"Catching is what I have done all my life and I feel most comfortable, but if a team asks me to change positions to help the team, it would be something that I am willing to do," said Maier, who finished the season with a career average above .400.
Ball State outfielder Brad Snyder has a power-speed combination that should allow him to challenge Maier for the honor of first MAC position player drafted. Also earning notice are Kent State righthander Matt Lorenzo, who has a 90-92 mph fastball; Eastern Michigan outfielder Ryan Goleski, who has good raw power; and Western Michigan crafty lefthander Pat Misch, a fifth-round pick of the Astros last year.
Know Your History
While the injury clouds Cornell's draft position, his past is prototypical of the previous first-rounders that the MAC has produced.
It was 1993 when the conference began to make national news as Kent State pitchers Dustin Hermanson and Travis Miller helped lead the Golden Flashes to the national ERA title. In 1994, the Padres drafted Hermanson third overall while Miller was the Twins' supplemental first-round pick.
"I think that it started when the field house was built in 1991," said Kent State coach Rick Rembielak who was the assistant coach at the time. "That really took us over the hump and it showed the recruits that commitment to baseball by the athletic department."
The next three years would produce four future major league players: Western Michigan righthander Brian Sikorski (1995, Astros, fourth round) appeared with the Rangers; Rockies righthander Denny Stark of Toledo (1996, Mariners, fourth), Bowling Green infielder Andy Tracy (1996, Expos, 16th) and Kent State shortstop Paul Hoover (1997, Devil Rays, 23rd) as a catcher with the Devil Rays.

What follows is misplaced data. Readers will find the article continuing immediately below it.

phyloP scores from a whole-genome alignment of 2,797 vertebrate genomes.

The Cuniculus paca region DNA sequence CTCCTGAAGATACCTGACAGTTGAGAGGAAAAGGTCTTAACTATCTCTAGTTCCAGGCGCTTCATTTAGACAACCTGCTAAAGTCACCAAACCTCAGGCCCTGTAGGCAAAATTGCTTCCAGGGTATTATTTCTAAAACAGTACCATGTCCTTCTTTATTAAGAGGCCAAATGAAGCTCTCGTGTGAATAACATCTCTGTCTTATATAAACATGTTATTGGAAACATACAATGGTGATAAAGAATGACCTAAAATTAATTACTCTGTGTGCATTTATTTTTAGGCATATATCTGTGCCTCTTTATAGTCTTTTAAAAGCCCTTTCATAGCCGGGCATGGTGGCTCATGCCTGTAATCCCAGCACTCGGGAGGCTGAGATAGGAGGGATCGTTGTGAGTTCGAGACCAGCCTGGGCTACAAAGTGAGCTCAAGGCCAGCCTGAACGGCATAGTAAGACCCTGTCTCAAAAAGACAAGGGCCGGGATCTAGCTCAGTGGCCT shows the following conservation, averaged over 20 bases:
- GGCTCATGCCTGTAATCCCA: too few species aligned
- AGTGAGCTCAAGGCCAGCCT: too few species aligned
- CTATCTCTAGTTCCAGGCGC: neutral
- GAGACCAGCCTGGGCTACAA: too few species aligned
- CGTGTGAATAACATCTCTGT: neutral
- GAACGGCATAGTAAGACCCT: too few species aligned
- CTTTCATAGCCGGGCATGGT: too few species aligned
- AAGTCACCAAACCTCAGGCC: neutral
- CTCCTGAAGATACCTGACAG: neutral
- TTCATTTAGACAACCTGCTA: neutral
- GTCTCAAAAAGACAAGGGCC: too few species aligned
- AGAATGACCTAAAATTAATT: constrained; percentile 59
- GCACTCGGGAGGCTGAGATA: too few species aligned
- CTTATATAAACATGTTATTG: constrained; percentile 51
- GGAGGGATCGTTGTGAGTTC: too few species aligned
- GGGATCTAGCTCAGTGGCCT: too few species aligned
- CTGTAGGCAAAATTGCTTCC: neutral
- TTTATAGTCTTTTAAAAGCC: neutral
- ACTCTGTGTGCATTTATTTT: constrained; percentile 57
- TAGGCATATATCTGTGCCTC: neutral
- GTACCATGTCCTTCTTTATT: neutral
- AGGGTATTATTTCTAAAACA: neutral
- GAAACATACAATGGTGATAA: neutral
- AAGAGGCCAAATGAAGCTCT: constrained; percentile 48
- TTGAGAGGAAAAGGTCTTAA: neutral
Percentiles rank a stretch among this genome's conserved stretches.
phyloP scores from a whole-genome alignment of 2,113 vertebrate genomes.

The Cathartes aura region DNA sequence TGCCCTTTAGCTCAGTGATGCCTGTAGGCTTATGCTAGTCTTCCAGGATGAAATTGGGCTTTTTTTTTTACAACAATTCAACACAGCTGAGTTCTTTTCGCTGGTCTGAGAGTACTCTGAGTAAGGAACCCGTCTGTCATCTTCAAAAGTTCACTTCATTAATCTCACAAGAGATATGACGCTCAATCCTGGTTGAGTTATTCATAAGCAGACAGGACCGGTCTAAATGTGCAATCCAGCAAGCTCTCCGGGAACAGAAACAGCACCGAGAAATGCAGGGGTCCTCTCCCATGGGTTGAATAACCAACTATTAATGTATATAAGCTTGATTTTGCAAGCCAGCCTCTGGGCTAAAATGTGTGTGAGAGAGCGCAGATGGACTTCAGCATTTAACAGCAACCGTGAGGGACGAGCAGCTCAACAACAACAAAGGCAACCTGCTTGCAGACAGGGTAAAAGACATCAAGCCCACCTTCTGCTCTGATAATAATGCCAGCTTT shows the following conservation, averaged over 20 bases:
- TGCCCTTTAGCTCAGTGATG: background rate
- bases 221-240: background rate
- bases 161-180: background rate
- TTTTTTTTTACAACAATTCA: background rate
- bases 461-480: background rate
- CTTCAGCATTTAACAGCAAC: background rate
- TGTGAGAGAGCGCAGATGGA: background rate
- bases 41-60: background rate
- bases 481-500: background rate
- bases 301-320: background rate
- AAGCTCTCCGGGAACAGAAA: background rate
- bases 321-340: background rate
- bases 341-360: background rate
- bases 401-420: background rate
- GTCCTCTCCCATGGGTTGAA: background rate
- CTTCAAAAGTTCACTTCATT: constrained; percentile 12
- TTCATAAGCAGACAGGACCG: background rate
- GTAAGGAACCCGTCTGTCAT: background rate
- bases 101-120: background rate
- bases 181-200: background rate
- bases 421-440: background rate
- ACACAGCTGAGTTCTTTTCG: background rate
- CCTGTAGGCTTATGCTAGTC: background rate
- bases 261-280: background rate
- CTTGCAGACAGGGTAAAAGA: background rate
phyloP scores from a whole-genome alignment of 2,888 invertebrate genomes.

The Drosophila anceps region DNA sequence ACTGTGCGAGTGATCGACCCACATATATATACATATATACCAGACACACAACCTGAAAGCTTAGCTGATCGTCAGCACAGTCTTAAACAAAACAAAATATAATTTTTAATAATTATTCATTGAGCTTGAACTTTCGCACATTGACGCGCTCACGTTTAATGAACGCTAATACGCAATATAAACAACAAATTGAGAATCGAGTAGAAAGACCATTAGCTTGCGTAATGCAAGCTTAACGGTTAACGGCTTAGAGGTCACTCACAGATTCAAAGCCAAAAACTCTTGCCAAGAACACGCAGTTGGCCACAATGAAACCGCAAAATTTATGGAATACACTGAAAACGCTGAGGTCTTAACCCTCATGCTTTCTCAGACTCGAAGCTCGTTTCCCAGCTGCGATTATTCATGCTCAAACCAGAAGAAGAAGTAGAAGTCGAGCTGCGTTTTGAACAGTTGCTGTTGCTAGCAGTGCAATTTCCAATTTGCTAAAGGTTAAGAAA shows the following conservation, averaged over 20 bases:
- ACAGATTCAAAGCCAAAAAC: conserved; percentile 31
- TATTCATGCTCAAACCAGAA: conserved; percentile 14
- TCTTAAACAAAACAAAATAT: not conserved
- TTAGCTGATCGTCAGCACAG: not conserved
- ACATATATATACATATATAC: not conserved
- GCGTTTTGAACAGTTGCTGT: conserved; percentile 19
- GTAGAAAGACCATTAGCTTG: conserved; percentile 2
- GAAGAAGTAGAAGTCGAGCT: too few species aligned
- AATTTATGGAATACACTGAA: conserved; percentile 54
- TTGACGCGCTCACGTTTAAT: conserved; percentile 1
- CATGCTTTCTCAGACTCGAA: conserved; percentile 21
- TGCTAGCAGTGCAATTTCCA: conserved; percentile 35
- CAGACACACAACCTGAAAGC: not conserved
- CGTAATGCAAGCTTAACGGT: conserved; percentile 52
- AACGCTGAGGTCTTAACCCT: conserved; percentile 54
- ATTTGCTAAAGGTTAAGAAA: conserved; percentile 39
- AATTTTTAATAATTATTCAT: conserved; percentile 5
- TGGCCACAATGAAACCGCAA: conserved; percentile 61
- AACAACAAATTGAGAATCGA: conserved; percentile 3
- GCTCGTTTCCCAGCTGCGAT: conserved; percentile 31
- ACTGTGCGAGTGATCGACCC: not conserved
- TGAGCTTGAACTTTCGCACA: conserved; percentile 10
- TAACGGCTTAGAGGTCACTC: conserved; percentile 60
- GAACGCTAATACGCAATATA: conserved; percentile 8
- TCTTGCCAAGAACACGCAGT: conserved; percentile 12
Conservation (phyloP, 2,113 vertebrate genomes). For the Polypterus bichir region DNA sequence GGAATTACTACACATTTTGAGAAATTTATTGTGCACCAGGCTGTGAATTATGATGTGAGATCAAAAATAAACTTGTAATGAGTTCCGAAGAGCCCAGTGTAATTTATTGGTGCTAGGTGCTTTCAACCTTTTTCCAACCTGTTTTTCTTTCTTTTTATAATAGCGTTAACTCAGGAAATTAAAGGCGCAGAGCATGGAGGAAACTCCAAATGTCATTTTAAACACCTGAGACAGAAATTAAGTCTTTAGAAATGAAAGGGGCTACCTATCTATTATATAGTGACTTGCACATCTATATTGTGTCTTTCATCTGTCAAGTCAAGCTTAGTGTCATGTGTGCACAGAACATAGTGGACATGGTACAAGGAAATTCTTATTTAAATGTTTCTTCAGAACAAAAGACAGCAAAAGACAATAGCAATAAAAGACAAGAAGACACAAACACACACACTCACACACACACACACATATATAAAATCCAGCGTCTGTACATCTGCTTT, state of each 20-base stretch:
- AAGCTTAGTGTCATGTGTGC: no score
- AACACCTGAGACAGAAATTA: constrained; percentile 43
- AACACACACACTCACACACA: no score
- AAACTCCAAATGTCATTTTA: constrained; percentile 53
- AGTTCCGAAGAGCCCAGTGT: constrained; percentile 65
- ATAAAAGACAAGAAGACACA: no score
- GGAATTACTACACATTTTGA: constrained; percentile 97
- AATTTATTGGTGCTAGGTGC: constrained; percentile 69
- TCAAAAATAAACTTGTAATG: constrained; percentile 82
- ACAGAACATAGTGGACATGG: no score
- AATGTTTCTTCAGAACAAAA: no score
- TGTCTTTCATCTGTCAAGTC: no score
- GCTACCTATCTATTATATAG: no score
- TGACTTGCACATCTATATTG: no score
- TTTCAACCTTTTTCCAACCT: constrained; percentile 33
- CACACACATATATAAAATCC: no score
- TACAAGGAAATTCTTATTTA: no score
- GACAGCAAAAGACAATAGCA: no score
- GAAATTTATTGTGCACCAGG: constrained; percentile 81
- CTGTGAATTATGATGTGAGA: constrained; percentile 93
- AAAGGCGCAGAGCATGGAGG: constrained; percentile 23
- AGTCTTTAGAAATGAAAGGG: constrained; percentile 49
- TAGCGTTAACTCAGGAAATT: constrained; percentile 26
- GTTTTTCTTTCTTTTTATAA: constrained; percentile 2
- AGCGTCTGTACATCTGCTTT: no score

"I came from a small farm town of Edgerton, Ohio, and I didn't have a lot of opportunities," said Stark. "Being at Toledo provided me with an opportunity to go to a Division I school and play against the good competition."
By 1998 the MAC was ready to roll out the string of high draft choices. Ball State's Urban was a projectable kid from Alexandria, Ind., who developed into a lefty with an average fastball and a power curveball. The Giants drafted him 41st overall and he reached the majors briefly this spring with San Francisco. The following spring Cardinals' outfielder Larry Bigbie catapulted himself into the first round, hitting .419-17-54 en route to becoming the Orioles' first-round pick (21st overall).
"Urban and Bigbie had a huge impact in not only the success of our program, but also from the recruiting standpoint," said former Ball State coach Rich Maloney, who is now at Michigan. "Both were undrafted (players), offered low dollar scholarships who developed into top draft choices, which allowed us to recruit other great talents, such as Bryan Bullington and Luke Hagerty."